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Council OK's smooth crossings in Grandview

GRANDVIEW - Grandview motorists could soon find traveling through the community to be a little smoother going.

Monday night, Grandview City Council members gave City Administrator Jim Sewell their support in moving forward with a plan that will smooth out four railroad crossings that bisect the community.

Sewell said the need to smooth the crossings became evident during the city's recent neighborhood block parties. He noted that bumpy railroad crossings were a concern that was voiced by many during the gatherings.

Following the recent block parties, Sewell said he had Public Works Director Cus Arteaga begin talks with Central Washington Railroad to see if anything could be done about the various crossings. Sewell noted that Central Washington Railroad took over operation of the rail line that runs through Grandview this past summer.

"It's a lot easier dealing with people in Yakima than people in Houston or Minnesota," Sewell said of working with the new rail company. He noted that in the past Burlington Northern Santa Fe Railroad owned the line.

After talking with representatives from Central Washington Railroad, Sewell said the city and the rail company came to an agreement that would lead to the smoothing of the four intersections.

He said the intersections being looked at for improvement include the crossing on West Second Street between Grandridge and Avenue E, the crossing on Euclid just north of Wine Country Road and the crossing on Bonnieview between Euclid and Wine Country roads. Sewell added that the city and the railroad have also talked about taking out the unused railroad crossing on Euclid Road near Harriet Thompson Elementary School.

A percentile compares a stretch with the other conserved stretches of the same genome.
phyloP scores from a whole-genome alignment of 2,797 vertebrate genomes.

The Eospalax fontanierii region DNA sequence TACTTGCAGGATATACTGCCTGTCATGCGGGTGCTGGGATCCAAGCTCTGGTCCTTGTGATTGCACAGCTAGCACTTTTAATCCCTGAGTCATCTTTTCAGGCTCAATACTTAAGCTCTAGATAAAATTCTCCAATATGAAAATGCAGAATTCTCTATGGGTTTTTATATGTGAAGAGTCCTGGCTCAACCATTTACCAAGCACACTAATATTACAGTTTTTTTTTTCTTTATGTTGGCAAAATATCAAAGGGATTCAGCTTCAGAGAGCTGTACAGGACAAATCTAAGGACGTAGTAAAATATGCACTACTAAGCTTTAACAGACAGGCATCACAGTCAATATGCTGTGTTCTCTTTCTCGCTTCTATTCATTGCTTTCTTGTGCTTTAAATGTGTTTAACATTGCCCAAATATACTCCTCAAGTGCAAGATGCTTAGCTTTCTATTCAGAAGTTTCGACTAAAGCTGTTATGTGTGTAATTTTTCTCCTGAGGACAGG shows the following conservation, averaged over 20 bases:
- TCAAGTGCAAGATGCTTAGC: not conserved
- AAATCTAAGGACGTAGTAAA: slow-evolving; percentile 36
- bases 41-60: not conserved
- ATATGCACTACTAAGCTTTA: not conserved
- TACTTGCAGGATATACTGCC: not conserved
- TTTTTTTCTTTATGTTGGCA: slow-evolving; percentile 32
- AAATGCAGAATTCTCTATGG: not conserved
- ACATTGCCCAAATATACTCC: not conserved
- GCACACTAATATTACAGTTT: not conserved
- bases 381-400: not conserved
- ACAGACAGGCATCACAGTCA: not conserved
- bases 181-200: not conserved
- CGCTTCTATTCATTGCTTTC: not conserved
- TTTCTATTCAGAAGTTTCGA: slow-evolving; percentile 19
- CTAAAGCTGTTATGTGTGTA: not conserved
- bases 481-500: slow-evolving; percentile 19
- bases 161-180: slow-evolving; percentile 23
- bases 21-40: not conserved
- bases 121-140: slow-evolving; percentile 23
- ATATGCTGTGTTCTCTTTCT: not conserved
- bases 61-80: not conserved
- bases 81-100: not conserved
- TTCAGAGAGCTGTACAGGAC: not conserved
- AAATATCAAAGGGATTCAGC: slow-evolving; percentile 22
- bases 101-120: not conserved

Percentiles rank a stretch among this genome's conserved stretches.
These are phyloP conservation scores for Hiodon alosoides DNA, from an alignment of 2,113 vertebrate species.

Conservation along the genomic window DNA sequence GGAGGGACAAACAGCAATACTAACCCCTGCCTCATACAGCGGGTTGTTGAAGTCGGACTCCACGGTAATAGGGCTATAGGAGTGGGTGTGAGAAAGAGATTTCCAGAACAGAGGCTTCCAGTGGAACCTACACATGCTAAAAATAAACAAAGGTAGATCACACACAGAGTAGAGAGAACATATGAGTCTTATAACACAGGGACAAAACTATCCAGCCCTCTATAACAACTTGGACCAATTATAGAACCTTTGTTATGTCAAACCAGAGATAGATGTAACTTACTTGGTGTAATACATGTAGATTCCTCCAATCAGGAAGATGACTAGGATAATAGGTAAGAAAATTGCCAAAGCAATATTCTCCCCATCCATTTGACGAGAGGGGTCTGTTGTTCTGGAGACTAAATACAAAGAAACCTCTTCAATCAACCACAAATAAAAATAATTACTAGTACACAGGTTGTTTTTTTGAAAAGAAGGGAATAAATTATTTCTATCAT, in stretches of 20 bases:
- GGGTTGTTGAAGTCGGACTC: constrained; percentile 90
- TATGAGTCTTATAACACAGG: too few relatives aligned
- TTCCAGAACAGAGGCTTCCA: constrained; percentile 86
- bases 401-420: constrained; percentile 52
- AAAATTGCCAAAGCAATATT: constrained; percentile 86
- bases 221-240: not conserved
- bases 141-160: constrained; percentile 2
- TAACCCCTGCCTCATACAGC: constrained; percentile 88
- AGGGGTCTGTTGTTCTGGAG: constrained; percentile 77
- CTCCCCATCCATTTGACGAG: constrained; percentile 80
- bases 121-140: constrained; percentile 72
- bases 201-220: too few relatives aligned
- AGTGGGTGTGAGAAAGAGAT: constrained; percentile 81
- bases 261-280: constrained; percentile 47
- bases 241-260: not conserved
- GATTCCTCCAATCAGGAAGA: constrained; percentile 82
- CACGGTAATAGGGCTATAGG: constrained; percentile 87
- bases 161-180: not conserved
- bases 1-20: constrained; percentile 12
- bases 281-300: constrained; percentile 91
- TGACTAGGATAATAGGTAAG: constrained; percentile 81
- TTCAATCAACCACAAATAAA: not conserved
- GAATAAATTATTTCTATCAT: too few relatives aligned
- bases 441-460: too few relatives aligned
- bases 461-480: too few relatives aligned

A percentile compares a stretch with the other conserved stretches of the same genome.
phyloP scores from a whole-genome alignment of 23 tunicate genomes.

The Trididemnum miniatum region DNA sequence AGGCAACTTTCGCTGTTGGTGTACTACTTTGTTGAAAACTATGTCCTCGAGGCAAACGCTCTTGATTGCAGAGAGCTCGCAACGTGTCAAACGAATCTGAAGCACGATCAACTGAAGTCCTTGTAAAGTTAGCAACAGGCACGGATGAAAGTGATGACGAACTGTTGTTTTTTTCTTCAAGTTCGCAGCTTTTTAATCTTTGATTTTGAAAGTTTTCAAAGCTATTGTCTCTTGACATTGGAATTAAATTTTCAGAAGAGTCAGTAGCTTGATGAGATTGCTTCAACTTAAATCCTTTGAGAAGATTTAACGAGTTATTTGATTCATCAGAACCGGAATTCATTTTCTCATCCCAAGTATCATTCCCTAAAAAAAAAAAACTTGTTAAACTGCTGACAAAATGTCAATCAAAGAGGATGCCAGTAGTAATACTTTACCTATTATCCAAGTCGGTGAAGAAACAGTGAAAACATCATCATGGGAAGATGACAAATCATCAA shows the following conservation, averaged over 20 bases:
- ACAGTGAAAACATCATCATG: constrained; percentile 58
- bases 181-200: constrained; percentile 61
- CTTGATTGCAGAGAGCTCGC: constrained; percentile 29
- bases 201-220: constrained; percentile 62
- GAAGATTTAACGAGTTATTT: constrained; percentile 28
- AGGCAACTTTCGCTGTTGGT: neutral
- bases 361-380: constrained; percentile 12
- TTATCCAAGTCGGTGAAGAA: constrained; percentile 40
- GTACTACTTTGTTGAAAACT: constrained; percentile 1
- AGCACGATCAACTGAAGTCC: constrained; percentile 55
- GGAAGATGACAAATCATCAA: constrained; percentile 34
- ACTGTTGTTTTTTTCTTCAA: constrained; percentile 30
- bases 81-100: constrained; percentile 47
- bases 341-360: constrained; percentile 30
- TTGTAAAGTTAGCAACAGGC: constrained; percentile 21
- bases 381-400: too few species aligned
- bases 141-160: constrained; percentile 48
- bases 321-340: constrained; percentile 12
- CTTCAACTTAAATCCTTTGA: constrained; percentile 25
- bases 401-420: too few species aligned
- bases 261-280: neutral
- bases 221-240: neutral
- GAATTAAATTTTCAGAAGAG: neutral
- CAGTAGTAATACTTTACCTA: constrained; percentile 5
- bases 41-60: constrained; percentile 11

Sewell said Arteaga was able to obtain a commitment from the railroad that will include a full rehabilitation of the crossings on West Second Street and Bonnieview this fall. Improvements to the Euclid crossing will take place in 2006.

According to Sewell, the railroad company will assume most of the cost of the improvements. He said the only cost the city will incur will come in the form of paying for the new cement pads that will have to be laid at each of the crossings. The total cost of the concrete pads is estimated at $35,000.

Sewell added that the removal of the unused crossing on Euclid will likely cost the city an estimated $2,500. The rest of the costs will be bore by Central Washington Railroad.

Once improvements are made to the four crossings, Sewell said that will leave only one bumpy crossing in the city. He said the only crossing not being scheduled for improvement is the crossing on Elm Street.

The money to fund the concrete pad replacements will come out of the city's street maintenance fund. Sewell said if the full amount were to come out of the fund it would leave $5,000 for street repairs and maintenance for the rest of the year.

Councilwoman Helen Darr expressed some concern over using such a large chunk of the street maintenance fund to cover the cost of the improvements. She added that instead of moving ahead with the improvements immediately she would like to wait until after the council begins work on its budget.

Councilwoman Joan Souders said the idea for the improvements was something that came from the citizens of the community and should therefore be taken care of as soon as possible.

"We've gone to the community and we've said if you're not going to go to city hall then city hall is going to come to you," Souders said.

Childress added that if the railroad tracks are rough for some people in the community, they are rough for every citizen that drives over them.

"If they're willing to do (the work), we should do it," Childress said of the railroad company's willingness to step up the plate.

He added that having the railroad commit to making the improvements is a way to help the city stretch $35,000 to improve four railroad crossings that it wouldn't otherwise be able to rehabilitate.

In the end, council members gave Sewell the nod needed to go forward with the improvements.

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